Orienteering (Sessions GPS-O) 1:09:12  8.59 km (8:03 / km) +200m 7:13 / km
An early morning pre-run at Sessions Woods. Ran early since I had to work today, most of the flags were out already, the remaining ones were streamered. No SI since there was no clear/start/finish boxes, so I just took splits the old fashioned way.
As a NOD meet, Peter Gagarin (meet director) tossed out the option of using a GPS to navigate the course. So for chuckles my goal was to go out and run as much of the course on GPS, using the map/compass as little as possible. This worked really well in many cases, not so well in others but was certainly a lot of fun.
I had preloaded the coordinates to my GPS the night before and glanced at the map enough to determine which 25 (of 30 total) controls I was going try for. In the nice open woods of the northern portion of the map, the GPS was a real benefit as I would look at my map at the start of the leg to A) determine the next control and bring it up on the GPS and B) ensure there were no major uncrossable features and/or obvious trail routes. But other than that I didn't study the map for minor features, nor did I really check to see what was actually in the circle when I got there. I just looked at the GPS which gave me distance to control, direction to control and my current direction. (in cardinal directions - N,NW,W,SW etc) As long as my current direction and the direction of control matched it was full speed ahead picking the cleanest line through the forest. No checking features enroute, no trying to hold a steady bearing. Since the GPS was constantly recalculating my current position, heading and bearing a quick glance at the GPS was all I needed. If the control was NW and I was heading W, a minor deviation to the R was all I needed to set things straight with no slowing down. When I got within 20m of the control the GPS beeped and I'd look up and usually see the flag. A couple of early controls I did overrun slightly as I was moving quickly and passed the edge of the circle before the GPS realized it and beeped. In the first half of the course I don't think I lost more than 10s on any given control and I ran the full leg about as hard as my current fitness will allow (not that fast).
As I passed around W of the pond and headed toward the cluster of controls in the green, the GPS quickly became less than useful. Determined not to rely on the map, I found myself facing impassable rock faces and laurel thickets over and over again and the per/km times plummeted. Such that after the first couple (found just fine once I located a clean line into them) I opted to bag the rest of that group and drop myself down to the 'get 20' course instead. I'd worry about which other two to drop later.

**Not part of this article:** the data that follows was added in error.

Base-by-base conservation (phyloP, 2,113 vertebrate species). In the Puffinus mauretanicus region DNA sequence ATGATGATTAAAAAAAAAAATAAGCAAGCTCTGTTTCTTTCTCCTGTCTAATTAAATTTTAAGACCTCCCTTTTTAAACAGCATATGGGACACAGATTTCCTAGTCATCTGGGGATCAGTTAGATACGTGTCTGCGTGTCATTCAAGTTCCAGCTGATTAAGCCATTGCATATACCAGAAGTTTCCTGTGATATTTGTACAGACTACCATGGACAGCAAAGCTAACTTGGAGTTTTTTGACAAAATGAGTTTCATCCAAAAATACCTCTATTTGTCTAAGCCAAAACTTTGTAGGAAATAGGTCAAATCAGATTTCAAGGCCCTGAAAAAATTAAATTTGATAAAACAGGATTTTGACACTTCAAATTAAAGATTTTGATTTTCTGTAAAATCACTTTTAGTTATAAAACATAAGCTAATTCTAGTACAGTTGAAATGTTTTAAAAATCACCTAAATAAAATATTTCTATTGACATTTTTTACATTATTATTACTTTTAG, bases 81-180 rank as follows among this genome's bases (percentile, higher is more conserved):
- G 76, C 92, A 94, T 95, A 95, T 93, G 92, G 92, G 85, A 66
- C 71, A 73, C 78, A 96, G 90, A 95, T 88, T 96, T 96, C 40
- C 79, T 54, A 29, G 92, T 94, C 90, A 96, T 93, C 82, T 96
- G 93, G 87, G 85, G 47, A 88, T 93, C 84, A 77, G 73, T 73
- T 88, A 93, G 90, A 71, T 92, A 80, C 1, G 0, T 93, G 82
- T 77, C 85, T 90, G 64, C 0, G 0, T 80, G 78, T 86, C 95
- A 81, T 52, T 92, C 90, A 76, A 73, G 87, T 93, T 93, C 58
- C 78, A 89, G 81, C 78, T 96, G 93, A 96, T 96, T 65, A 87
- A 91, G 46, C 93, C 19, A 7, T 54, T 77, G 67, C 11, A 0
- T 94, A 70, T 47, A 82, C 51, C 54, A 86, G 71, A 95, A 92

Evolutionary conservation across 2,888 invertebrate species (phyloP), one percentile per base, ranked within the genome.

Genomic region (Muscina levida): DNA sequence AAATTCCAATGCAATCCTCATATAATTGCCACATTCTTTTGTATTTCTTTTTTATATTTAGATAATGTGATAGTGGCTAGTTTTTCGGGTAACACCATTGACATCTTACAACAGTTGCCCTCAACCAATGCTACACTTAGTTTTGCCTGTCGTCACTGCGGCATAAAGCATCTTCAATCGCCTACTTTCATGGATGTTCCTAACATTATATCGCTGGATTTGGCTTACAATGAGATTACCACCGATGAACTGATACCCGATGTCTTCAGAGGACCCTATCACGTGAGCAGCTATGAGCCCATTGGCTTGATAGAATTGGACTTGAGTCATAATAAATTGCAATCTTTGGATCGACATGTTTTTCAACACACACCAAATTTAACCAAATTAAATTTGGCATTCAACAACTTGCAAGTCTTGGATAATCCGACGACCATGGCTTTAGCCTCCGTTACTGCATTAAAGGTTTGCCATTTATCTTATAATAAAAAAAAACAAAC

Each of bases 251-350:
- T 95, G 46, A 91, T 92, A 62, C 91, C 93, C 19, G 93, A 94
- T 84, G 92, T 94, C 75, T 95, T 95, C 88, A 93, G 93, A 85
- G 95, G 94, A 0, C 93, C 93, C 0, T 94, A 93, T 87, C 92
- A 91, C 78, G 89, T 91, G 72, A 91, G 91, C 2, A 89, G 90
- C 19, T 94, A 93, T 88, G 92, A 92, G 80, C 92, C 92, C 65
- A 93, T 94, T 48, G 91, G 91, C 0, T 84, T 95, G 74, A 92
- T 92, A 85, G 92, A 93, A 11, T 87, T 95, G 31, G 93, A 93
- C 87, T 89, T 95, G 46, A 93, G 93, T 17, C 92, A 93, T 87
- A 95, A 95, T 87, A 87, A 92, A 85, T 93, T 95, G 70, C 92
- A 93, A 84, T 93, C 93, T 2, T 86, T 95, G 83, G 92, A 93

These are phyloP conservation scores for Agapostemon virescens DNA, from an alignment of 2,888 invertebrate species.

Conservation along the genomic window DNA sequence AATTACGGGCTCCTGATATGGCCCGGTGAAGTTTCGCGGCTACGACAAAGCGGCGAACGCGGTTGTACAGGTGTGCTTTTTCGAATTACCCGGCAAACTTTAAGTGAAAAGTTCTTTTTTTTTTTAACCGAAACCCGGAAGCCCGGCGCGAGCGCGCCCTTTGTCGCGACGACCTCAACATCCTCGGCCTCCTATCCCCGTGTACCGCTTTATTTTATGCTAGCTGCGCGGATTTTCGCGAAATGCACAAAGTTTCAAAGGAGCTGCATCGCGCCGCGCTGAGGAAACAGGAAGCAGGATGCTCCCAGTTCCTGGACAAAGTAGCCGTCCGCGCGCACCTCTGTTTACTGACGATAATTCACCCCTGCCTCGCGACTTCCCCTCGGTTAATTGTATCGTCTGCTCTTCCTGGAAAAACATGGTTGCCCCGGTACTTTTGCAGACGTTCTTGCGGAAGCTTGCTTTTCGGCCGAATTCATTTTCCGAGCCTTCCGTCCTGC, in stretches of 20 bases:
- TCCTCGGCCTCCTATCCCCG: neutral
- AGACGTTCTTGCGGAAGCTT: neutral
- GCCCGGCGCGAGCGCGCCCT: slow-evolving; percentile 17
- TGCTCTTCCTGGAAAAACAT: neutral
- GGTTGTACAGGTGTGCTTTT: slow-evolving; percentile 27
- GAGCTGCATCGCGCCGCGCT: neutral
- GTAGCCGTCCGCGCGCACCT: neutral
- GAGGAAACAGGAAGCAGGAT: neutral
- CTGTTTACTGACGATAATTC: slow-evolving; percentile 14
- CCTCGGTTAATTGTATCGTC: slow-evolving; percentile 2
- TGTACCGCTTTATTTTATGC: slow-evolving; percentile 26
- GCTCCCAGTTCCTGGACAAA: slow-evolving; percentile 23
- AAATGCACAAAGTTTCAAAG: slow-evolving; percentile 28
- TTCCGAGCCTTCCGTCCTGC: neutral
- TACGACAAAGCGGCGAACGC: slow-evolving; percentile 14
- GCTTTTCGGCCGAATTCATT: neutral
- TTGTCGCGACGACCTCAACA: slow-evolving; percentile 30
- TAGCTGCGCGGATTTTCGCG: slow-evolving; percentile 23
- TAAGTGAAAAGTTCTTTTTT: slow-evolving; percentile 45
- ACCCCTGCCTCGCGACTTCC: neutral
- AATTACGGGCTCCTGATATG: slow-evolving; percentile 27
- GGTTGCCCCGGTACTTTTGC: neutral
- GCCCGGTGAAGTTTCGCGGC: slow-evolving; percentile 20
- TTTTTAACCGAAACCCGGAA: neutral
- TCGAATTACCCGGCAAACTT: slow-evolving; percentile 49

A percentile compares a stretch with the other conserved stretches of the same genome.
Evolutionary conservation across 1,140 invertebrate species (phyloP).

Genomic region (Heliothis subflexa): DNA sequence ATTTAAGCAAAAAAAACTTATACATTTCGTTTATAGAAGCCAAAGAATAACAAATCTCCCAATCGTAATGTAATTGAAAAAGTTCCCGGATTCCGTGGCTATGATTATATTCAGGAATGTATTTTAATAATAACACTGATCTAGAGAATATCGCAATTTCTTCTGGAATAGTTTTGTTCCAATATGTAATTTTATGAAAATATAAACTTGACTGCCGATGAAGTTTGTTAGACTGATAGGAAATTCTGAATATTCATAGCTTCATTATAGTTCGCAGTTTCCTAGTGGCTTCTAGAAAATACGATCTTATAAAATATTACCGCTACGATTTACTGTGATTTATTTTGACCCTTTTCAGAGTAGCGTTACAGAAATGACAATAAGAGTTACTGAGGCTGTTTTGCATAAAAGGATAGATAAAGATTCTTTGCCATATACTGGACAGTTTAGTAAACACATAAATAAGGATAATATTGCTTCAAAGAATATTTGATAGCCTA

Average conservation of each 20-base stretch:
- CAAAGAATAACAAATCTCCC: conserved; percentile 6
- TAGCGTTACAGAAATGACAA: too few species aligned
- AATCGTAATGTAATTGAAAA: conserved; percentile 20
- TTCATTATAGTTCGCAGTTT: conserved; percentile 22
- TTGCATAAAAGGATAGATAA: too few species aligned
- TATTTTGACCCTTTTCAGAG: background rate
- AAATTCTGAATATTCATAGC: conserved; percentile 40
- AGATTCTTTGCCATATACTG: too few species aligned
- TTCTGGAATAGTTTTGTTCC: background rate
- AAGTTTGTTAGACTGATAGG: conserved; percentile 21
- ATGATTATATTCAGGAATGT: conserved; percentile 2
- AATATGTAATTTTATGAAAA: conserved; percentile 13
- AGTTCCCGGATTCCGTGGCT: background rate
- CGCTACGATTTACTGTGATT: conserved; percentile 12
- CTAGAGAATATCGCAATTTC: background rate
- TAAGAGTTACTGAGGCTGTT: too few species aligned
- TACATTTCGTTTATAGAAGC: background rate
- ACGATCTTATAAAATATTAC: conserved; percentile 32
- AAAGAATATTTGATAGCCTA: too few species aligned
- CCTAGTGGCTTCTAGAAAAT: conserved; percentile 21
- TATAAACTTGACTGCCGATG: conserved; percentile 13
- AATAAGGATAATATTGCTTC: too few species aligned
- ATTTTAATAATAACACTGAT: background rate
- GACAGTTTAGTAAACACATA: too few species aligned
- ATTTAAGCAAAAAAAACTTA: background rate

Back on the trail and into open woods running smoothly again and simply enjoying the act of running through the woods. I should note that as far as satisfaction goes, I actually prefer open, clean courses which allow me to run - when the courses get ultra-technical forcing a slower, methodical approach I'm less excited about them. Plain and simple, I'd rather be running full stride than picking technical lines through Pawtuckaway type terrain..
Anyway, the rest of the controls came easily, though since I abbreviated my course part-way through, the efficiency of my overall route didn't gain me anything. My total running distance is probably pretty close to what I would have run had I done the full 25, but the time pissed away thrashing around in the laurel thickets and picking lines up amongst the rocks would have meant a much lengthier time spent in the woods for the same distance run. And I did have the issue of getting to work on time.
A very fine time in the woods, many thanks to Peter for letting me run it early and for allowing the GPS option. I think allowing GPS would appeal to a lot of folks that might not otherwise try orienteering and is an idea worth exploring, perhaps setting a separate GPS course at meets comprised of controls where the benefits of running with a GPS can be enjoyed. Many of the same controls could be used, just keep the legs out of the highly technical areas.
PS - Another benefit of the GPS is that eyesight handicaps can be diminished. As an eyeglass wearer, running in the rain is close to useless, and this AM my glasses fogged on me a couple times. But since I did not have to relate the map to the larger landforms around me (which I can't see without the glasses), I could easily see the GPS and my footing well enough to keep moving on a couple controls where I was carrying my glasses. Just sayin....
more detail later, just jotting splits before I accidentally erase them..